Clean Your Block for the 2016 Great American Cleanup

(Hampton Roads, Va.) - Hampton Roads volunteers will soon be out in full force working across the region to pick up roadside litter, clean up beaches and shorelines,
improve community parks and more. The 2016 Great American Cleanup(tm) is underway,
now through June, and residents can find a list of planned community projects, or
find out how to start their own, by visiting
"Cared for communities tend to be safe, desirable places with great
curb appeal," said Julia B. Hillegass, team leader. "But
participating in Great American Cleanup events is about so much more
than protecting neighborhood property values. It's also important for
protecting our region's rich natural resources, booming tourism
industry and overall quality of life."

Spearheaded by Keep America Beautiful, the Great American
Cleanup is the country's largest community improvement program.
Litter cleanups and recycling events typically top the list of activities led by
local Keep America Beautiful affiliates, but this year's focus is on neighborhoods.
The "Clean Your Block" theme promotes not only clean communities, but also community
engagement, pride and stewardship - behaviors that lead to lasting, positive
block-by-block impacts nationwide. This year, citizens are encouraged to organize a
beautification or cleanup project in their neighborhood and celebrate their hard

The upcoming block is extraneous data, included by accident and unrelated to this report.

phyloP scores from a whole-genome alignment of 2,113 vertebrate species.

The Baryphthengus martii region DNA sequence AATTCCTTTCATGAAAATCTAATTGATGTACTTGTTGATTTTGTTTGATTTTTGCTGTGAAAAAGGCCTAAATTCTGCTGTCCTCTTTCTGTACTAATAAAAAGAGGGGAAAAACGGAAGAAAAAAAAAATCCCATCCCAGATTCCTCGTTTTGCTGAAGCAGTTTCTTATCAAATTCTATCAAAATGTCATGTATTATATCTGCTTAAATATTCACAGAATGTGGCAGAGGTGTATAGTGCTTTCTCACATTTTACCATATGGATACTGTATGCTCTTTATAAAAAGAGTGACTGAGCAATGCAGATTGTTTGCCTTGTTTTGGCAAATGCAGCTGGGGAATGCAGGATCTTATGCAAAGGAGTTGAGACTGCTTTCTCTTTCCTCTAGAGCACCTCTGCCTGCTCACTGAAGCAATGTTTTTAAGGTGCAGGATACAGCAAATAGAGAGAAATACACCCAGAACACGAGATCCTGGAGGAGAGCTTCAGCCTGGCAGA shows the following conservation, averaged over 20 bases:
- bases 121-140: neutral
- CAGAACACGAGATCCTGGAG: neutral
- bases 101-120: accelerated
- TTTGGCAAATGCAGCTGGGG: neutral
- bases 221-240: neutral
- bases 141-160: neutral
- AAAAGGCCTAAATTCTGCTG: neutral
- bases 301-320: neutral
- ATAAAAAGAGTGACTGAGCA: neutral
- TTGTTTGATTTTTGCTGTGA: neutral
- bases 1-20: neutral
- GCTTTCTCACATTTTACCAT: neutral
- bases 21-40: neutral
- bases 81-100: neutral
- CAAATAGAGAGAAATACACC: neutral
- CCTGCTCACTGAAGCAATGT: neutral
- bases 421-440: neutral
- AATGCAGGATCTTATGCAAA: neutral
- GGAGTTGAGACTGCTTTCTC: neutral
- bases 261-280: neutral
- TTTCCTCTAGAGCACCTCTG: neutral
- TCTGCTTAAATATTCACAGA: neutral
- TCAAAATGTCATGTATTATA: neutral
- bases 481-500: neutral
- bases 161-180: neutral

work with a block party once that project is completed.
"It's a great way to see neighbors, meet new friends and understand how we're all
connected to the region," said Hillegass.

And while neighbors are bonding and strengthening their sense of community pride,
the region's natural resources are gaining the long-term benefits of cleaner
communities. Among the many Hampton Roads cleanup projects, a group of Virginia
Master Naturalists will install fishing line recycling bins in popular Suffolk
fishing spots. The effort, part of a nationwide fishing line recycling program
offered by the Boat US Foundation, will keep fishing line, hooks, lures and bobbers
out of the environment for years to come. In Norfolk, volunteers will plant 5,000
grass plugs to stabilize the wetlands at River Point Park, off Granby Street.

Getting involved to clean up our communities is the perfect way to create safer,
more beautiful spaces for both man and animal. Get involved and learn how to
organize your own "Clean Your Block" project for the Great American Cleanup by